Hong Kong bourse net rises 54 percent to a record US$1bn

Tokyo / Bloomberg

Hong Kong Exchanges & Clearing Ltd., (HKEX) the most valuable exchange operator in Asia, said full-year earnings rose to a record on higher trading turnover.
Net income jumped 54 percent to HK$7.96 billion ($1 billion) last year, up from HK$5.17 billion a year earlier, the exchange said in a statement on Wednesday. Revenue increased 36 percent to HK$13.38 billion in the period. Analysts were expecting net income of HK$8 billion, according to data
compiled by Bloomberg.
HKEx’s fourth-quarter net income and revenue were little changed from the year-ago period, at HK$1.5 billion and HK$2.8 billion, respectively, according to Bloomberg calculations using the full-year and nine-month reports.
HKEx’s shares rose 3.5 percent to close at HK$175 in Hong Kong trading.
Daily Trading
Equity daily trading fell to an average HK$71.9 billion in the fourth quarter from HK$101.5 billion three months earlier. The average daily number of options contracts traded also fell in the fourth quarter to 334,000. The average number of futures contracts dropped to 308,000 from 323,000 in the third quarter.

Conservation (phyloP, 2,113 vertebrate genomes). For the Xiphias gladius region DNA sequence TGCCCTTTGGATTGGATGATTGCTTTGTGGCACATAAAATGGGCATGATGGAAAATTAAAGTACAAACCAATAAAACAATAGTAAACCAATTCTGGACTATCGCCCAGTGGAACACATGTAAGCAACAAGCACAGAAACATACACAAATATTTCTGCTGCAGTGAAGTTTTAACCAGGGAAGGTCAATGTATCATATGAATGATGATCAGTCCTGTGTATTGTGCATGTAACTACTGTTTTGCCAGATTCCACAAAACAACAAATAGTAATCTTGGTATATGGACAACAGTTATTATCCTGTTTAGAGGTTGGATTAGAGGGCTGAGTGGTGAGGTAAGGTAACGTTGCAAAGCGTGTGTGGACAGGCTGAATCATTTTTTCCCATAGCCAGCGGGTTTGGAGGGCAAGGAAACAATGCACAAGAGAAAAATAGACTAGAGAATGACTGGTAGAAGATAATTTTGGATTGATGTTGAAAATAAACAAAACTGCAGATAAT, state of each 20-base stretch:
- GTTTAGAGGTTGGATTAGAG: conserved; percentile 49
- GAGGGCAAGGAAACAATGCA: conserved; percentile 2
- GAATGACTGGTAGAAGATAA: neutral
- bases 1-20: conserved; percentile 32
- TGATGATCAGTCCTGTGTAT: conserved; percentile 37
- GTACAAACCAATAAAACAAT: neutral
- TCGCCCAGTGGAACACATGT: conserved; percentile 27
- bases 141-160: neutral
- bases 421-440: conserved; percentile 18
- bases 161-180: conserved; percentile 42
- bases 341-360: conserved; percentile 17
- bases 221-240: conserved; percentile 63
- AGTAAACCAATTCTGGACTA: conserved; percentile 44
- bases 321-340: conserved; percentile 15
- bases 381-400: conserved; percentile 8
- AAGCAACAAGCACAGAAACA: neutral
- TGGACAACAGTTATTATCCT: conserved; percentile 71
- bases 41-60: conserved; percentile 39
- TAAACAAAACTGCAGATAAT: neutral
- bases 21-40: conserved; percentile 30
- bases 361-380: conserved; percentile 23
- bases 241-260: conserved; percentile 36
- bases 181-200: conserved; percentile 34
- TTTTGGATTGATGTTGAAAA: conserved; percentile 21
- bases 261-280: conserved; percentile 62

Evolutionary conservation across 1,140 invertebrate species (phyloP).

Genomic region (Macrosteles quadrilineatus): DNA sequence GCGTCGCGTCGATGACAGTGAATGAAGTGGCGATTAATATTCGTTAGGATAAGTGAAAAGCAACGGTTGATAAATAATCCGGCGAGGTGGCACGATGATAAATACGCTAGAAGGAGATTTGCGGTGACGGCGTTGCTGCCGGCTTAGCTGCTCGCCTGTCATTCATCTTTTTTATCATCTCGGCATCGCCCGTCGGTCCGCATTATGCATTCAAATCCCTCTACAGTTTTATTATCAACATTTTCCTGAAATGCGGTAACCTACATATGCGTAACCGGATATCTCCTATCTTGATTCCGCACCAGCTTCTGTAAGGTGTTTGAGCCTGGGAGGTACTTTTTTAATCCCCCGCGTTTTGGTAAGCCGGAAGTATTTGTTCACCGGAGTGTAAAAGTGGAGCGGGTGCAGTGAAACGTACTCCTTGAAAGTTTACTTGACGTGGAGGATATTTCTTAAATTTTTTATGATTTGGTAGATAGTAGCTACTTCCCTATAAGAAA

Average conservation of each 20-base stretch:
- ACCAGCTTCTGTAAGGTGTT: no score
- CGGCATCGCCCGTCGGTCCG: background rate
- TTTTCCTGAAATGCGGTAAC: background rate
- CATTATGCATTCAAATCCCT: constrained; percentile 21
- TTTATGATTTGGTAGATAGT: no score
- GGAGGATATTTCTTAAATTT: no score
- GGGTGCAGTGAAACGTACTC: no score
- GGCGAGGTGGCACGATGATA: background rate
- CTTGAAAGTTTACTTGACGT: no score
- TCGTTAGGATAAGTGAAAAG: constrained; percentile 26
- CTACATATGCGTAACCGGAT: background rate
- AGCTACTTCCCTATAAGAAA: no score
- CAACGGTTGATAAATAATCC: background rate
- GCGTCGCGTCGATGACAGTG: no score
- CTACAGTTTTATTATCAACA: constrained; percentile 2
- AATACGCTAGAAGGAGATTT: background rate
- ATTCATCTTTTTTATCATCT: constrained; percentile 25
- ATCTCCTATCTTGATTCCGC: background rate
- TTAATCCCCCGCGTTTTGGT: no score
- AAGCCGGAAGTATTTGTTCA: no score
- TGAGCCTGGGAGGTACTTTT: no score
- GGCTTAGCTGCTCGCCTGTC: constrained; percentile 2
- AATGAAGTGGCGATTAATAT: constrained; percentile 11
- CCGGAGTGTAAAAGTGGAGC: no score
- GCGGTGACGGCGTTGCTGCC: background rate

The bourse, which plans to introduce new index and currency futures, said it saw its average daily stock-trading turnover rise 52 percent to HK$105.6 billion in 2015. Daily trading has averaged about HK$72.5 billion this year, 13 percent lower than in the same period a year earlier, according to data compiled by Bloomberg.
The company needs to expand its trading links with China to generate additional revenue, some industry analysts said.
“We don’t see any catalysts for the earnings drivers in the first half of 2016,” said Edmond Law, a Hong Kong-based analyst with UOB-Kay Hian Holdings Ltd.
The planned expansion of the equity-trading link between Hong Kong and Shanghai to Shenzhen may generate extra revenue for the exchange, he said.
At a press conference on Wednesday, Chief Executive Officer Charles Li
declined to comment on whether HKEx plans any acquisitions.

“We have a solid portfolio of organic growth and also external growth that we actually can be solely responsible without having to pay anybody,” Li told an audience of reporters and analysts. “We are not actively looking for something just to add on to portfolios.”

Deal activity has increased in the industry recently, with London Stock Exchange Group Plc and Deutsche Boerse AG confirming they are in merger talks while Intercontinental Exchange Inc. has said it is considering a bid for the U.K. bourse. Singapore Exchange Ltd. said on Feb. 26 that it’s seeking to buy London’s Baltic Exchange Ltd.

“If there are opportunities that present themselves without us going around and soliciting them, and add value to what we do, we will look at them,” said Li.

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